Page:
Thread: Feeling Lost

posted
25-Nov-19, 20:23
by rewt
Avatar for rewt
posted about 7 months ago
Quote From athenian:
The Phd program is completely disorganized, no coursework, no research seminars, no collaboration between Phd students, and between students and professors, no funding, very little research activity of faculty members etc.


That sounds exactly like my university in the UK.

Though can I say that it is common for European universities to not have any coursework elements. I would say in the UK the majority of PhD courses have minimal to no coursework but PhDs are instead based around an apprenticeship and project teaching model. Where you work in partnership with your supervisor on a specific (large) project, slowly gaining skills and knowledge under their guidance. I am not saying coursework based PhDs are right or wrong but if you want one you should specifically sign up to a coursework/structured programme/ doctoral school based PhD (or whatever else they call it). I believe you are on the apprenticeship model and you should not blame your university for lack of coursework, as this is the norm.

To be honest, if you are not enjoying it, you should quit. If you said that you had an interesting project that you love or you had an amazing supervisor I would say carry on. However you said nothing positive about your current situation which is not a good sign.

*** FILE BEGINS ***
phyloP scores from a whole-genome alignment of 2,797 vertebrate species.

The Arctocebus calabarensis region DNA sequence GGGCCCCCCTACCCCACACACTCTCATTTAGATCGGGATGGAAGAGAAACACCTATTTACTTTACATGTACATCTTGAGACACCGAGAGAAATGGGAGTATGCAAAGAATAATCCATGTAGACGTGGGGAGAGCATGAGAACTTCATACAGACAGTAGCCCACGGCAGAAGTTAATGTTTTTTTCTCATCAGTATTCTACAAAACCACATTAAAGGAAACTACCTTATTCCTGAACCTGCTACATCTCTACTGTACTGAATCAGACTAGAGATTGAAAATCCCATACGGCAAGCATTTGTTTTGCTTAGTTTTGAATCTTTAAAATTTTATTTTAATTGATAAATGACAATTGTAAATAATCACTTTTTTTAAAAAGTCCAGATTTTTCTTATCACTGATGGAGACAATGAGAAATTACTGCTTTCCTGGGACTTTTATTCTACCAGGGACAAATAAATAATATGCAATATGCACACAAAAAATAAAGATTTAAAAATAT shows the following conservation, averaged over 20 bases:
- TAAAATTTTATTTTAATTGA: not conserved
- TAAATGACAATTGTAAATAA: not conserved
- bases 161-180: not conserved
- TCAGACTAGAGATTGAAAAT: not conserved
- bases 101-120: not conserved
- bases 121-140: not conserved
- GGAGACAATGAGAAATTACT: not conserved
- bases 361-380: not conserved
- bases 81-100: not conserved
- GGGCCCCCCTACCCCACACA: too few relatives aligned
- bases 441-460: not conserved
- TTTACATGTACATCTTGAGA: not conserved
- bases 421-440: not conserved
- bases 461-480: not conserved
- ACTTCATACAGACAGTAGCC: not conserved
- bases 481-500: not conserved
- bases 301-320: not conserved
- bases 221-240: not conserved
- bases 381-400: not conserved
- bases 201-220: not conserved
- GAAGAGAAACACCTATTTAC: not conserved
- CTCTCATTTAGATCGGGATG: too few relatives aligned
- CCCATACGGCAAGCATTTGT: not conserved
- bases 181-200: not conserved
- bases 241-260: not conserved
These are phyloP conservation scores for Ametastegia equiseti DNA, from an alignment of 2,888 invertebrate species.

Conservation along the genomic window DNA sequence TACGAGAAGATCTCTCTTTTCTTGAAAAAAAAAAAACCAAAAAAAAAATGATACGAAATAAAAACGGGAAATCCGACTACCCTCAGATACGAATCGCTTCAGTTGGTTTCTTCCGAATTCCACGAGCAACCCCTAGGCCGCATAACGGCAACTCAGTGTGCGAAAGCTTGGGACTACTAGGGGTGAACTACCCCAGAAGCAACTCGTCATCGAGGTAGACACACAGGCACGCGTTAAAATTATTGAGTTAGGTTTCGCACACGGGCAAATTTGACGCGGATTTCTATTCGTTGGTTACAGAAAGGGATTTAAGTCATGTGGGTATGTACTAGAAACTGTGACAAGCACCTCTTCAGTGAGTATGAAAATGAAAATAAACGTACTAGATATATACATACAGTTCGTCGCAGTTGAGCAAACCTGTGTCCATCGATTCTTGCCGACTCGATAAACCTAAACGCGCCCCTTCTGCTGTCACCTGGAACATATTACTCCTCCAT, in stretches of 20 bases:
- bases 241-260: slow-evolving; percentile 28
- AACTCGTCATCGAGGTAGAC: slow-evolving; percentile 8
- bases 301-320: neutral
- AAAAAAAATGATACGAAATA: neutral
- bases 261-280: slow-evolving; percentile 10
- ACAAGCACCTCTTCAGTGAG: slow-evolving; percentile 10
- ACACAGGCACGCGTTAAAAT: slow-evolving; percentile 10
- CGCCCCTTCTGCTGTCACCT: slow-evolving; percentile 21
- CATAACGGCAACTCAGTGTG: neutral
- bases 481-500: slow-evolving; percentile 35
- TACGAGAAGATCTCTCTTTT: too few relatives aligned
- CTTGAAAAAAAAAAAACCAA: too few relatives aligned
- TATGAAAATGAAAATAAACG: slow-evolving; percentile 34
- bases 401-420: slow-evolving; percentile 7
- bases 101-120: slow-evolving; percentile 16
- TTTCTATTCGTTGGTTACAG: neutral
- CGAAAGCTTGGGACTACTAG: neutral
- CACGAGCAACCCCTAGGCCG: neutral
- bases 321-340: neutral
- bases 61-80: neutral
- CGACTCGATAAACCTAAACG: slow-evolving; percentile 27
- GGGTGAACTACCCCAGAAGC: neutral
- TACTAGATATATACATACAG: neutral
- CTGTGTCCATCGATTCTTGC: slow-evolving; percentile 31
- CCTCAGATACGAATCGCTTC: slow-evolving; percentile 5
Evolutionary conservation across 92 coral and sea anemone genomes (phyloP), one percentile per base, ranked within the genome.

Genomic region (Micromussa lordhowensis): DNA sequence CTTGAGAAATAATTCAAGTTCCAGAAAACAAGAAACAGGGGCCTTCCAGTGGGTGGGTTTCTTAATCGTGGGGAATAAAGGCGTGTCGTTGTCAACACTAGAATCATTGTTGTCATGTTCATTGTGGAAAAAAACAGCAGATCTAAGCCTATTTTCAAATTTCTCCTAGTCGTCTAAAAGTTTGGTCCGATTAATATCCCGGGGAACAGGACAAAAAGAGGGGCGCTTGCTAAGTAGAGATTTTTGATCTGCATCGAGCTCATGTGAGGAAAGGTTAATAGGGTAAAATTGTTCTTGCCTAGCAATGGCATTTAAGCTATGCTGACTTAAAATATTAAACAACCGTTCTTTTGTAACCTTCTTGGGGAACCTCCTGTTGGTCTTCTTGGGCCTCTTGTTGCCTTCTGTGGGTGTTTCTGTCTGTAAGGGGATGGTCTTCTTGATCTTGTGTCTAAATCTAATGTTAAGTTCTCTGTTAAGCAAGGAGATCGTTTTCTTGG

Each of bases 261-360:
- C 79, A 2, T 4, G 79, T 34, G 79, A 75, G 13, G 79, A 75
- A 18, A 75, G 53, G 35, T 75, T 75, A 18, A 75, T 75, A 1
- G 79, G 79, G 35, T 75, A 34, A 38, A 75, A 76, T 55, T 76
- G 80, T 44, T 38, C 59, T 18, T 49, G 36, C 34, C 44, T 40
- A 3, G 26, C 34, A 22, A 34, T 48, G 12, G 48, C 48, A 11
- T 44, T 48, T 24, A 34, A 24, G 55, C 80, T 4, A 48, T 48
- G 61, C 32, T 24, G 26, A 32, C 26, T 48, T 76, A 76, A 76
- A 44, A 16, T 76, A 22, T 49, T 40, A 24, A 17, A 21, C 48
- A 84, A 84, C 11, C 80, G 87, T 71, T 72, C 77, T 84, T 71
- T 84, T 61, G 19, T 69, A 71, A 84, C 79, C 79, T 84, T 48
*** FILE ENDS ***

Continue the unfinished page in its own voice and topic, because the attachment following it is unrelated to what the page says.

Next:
Thread: Being sick and turning up late for my PhD

posted
25-Nov-19, 20:04
edited about 20 seconds later
by rewt
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posted about 7 months ago
I usually work 10am- 6pm and my supervisor is fine with it, since she knows I stay that bit later. I don't agree with clock watching but if you turn up late you should make the appearance that you all stay late. PhDs have great flexibility but you are still expected to put in the hours and get results. If you can argue both of those points to your RAs they will shut up.

Though I am in the UK with guaranteed funding and my supervisor cant strip me of it.

Thread: any point applying for phd positions with a 2.1?

posted
25-Nov-19, 11:22
edited about 29 seconds later
by rewt
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posted about 7 months ago
I personally got a 2:1 and many many other PhD students also achieved 2:1s at undergraduate level. So a 2:1 does not rule you out.

Thread: Should I go to this conference?!

posted
22-Nov-19, 09:53
edited about 4 seconds later
by rewt
Avatar for rewt
posted about 7 months ago
Yes. Go for it! I think going to conferences outside your field is incredibly useful and gives you insight on how to better apply your own work. I agree with Tudor_Queen, a poster doesn't take too long to make once you know the basics and you don't need a lot of content (use of lots of pictures).

Thread: Bewildered and confused by supervisor

posted
22-Nov-19, 09:45
edited about 27 seconds later
by rewt
Avatar for rewt
posted about 7 months ago
Quote From drwubs:
For rewt and pm133. I think you misunderstand what I was trying to say.

I don't really see how I can help you figure out what's going on with my situation

I do my best to be very clear in my communication with people


Not to be rude but if you can't explain your side of the story, it means you are not a very clear communicator.

Honestly I think your issues with your supervisor is all a misunderstanding. You both had different expectations (not assigning blame) on your relationship and it isn't working. When any working relationship breaks down the key is to understand the other persons point of view and having a honest conversation to find a compromise. I think you can fix this issue by asking your supervisor in a polite manner why do they not want you working on this paper and would he review a completed draft?